The goal of crowning is to manage disease but also to make vegetative and reproductive growth consistent across the yard and from season to season.  In our 2014 crowning date study we found that there was no difference in hop quality or yield between plants cut back on April 14th and May 12th. Hop plants cut back by 5/9 will be able to reach the top of the trellis by June 21 when the plants enter their reproductive growth stage, assuming the plants have sun, water, and nutrients.

Buds before mechanical crowning.

Buds before mechanical crowning.


Plant after mechanical crowning.

In this video, Dr. Heather Darby describes what downy mildew is, and some warning signs to look for when evaluating your hop plants.

Good luck!





Getting Started with Hops

Posted: April 10th, 2015 by hoppenin

nfnAs part of the Vermont New Farmer Project’s ongoing webinar series, on 4/8/2015, Heather Darby provided an introductory presentation on how to get started with growing hops. Here presentation included establishment considerations, soil fertility, variety selection, pest management, and harvesting tips. The webinar recording is available on our Northwest Crops and Soils Program YouTube channel at: https://youtu.be/SrSoy5wry3w



Getting Started with Growing Hops Webinar (4/8/15)

Posted: March 27th, 2015 by hoppenin

nfnAs part of the Vermont New Farmer Project’s ongoing webinar series, UVM Extension’s Heather Darby will provide an introductory presentation on how to get started with growing hops. This will include setting up a trellis system, soil fertility, variety selection, pest management, harvesting, and post-harvest management.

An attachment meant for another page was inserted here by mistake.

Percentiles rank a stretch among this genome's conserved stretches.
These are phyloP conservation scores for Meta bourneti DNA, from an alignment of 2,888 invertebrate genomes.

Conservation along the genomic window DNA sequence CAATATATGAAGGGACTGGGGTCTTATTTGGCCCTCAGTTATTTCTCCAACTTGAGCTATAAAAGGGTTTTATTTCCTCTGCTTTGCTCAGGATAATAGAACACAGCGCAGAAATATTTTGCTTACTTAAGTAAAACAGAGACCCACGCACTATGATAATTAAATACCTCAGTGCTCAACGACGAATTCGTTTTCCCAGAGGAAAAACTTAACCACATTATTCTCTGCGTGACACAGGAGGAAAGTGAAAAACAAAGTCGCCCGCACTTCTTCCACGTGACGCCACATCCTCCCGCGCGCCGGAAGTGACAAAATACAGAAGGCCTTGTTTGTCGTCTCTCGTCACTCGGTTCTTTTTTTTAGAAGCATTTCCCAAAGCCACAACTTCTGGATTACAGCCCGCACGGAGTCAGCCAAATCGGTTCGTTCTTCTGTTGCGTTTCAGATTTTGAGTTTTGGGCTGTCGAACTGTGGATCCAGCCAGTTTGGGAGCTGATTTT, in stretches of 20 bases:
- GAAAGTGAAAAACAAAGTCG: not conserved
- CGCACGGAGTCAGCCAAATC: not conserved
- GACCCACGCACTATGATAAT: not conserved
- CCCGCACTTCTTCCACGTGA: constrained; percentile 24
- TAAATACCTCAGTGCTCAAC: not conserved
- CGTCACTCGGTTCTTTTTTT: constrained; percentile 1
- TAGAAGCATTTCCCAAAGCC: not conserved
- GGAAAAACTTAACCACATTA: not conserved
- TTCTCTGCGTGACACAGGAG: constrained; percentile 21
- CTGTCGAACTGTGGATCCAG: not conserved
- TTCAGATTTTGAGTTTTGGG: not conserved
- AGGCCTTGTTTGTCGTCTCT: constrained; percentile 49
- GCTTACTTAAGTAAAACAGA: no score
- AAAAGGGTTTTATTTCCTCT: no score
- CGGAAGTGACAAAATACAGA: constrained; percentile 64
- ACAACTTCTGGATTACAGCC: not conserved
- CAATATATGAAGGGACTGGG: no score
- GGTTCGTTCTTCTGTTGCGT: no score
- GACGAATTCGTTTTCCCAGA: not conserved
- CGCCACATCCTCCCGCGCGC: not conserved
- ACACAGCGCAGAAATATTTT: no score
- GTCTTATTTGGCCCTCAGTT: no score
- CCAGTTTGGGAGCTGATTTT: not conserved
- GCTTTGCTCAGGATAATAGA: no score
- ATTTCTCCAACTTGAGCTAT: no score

The webinar is free, but pre-registration is required. After registering, you will receive a confirmation email containing information about joining the webinar.

To request a disability-related accommodation to participate in this program, please contact Beth Holtzman at 802-223-2389 or 800-866-1632 by April 6 so we may assist you.

Online Proceedings from 2015 VT Hop Conference Now Available

Posted: March 25th, 2015 by hoppenin

hop-branchProceedings from the 6th Annual Vermont Hop Conference are now available online. The online proceedings include video recordings and PDFs of all conference presentations. They can be accessed for a one-time fee of $35 at eXtension’s Online campus at: http://campus.extension.org. If you have not yet been to this site, you will need to create an account. To do so, on the left bar under “Login,” click on “Create new account.” You will need to complete some basic information and confirm your account via email.  Once you have created an account, you may enroll in the proceedings by going to http://campus.extension.org/course/view.php?id=1131. You will enter your payment into eXtension’s PayPal system. Contact Deb Heleba with any questions about the proceedings.